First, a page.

I didn’t really know anything about this story before reading it, and I’m glad I didn’t. With books as famous as this one, it’s so easy to be accidentaly spoiled, but somehow, luckily, I never came across any spoilers (that I remember). I’m not usually intimidated by books, especially not because of their size, but I was a little intimidated by War and Peace. But after reading it, I’d say it’s one of the most approachable classics I’ve read. Tolstoy tells the story of Pierre, Natasha, Andrei and many other characters, mixes them up with his observations on history, war, free will and it’s never, ever boring.

At first the number of characters made things a bit difficult; figuring out who’s related to whom reminded me of reading Game of Thrones. In retrospect, one of those family trees would have helped – if only I thought of that earlier. The characters are amazing, Tolstoy made me fall in love with all of them, good or bad. Pierre is one of my favorite characters in literature ever.

Books as long as this one usually have lots of unnecessary details, but in the case of War and Peace, I wish there were more details. I want to read more about Dolokhov’s family, more about the lives of Anatole and Helene and every word of every conversation that was quickly skipped over in the book.

The story is a mix of fact and fiction. It’s yet another book that makes me want to learn more history so I can properly criticise it. I’d recommend this to everybody and I’m gonna reread this book many, many times.

Review: Charlie and the Chocolate Factory

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Title: Charlie and the Chocolate Factory

Series: Charlie Bucket #1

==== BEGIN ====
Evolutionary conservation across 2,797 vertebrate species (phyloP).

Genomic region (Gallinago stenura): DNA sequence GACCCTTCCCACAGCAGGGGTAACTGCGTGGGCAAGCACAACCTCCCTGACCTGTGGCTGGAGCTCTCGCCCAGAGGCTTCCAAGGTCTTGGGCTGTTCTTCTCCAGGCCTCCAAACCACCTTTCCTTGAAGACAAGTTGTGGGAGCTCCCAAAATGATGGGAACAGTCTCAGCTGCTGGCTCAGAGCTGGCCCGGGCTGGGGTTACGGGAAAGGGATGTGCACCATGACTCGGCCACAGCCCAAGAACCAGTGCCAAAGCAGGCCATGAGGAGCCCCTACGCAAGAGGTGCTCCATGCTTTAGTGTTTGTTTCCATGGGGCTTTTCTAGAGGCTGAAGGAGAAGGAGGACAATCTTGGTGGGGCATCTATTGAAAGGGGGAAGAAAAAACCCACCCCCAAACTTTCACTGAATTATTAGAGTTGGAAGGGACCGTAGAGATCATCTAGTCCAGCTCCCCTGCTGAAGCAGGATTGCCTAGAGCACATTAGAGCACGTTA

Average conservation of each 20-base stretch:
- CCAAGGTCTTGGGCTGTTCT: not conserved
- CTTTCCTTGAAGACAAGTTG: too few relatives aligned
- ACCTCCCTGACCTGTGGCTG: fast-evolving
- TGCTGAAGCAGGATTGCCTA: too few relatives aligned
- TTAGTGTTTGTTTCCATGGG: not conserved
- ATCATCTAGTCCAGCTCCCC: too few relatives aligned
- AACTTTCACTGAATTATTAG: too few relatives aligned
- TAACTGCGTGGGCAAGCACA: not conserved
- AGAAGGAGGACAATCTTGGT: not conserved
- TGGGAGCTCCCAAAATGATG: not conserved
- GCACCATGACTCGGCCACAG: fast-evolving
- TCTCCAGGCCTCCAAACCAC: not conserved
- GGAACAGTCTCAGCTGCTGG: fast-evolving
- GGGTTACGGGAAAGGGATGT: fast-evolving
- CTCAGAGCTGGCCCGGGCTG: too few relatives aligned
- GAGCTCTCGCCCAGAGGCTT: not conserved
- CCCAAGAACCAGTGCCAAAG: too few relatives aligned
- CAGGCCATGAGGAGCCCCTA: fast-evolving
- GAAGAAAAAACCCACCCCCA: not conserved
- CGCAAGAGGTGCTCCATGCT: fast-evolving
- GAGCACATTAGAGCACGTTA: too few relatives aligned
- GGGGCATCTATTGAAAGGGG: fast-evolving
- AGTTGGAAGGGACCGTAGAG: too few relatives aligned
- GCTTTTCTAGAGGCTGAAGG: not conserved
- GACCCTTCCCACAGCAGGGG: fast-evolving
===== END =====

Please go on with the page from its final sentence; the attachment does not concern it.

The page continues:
Author: Roald Dahl

Willy Wonka’s famous chocolate factory is opening at last!

But only five lucky children will be allowed inside. And the winners are: Augustus Gloop, an enormously fat boy whose hobby is eating; Veruca Salt, a spoiled-rotten brat whose parents are wrapped around her little finger; Violet Beauregarde, a dim-witted gum-chewer with the fastest jaws around; Mike Teavee, a toy pistol-toting gangster-in-training who is obsessed with television; and Charlie Bucket, Our Hero, a boy who is honest and kind, brave and true, and good and ready for the wildest time of his life!

Rating 4/5

“I, Willy Wonka, have decided to allow five children – just five, mind you, and no more – to visit my factory this year.”

I should have read this when I was ten years old – I would have absolutely adored it.

But I just read it for the first time at the age of 25 and it’s true: children’s classics can be enjoyed by readers of any age. It’s a tiny little book, but it’s a big story: there’s the good boy with a wish that comes true and changes his life, there are the spoiled kids who get punished, but there’s also poverty and slavery, lots of commentary on bad children and worse parents and, depending on the way you look at it, Willy Wonka is both a hero and a villain. Like every other good children’s book, it fools you with a happy cover and then it gets dark.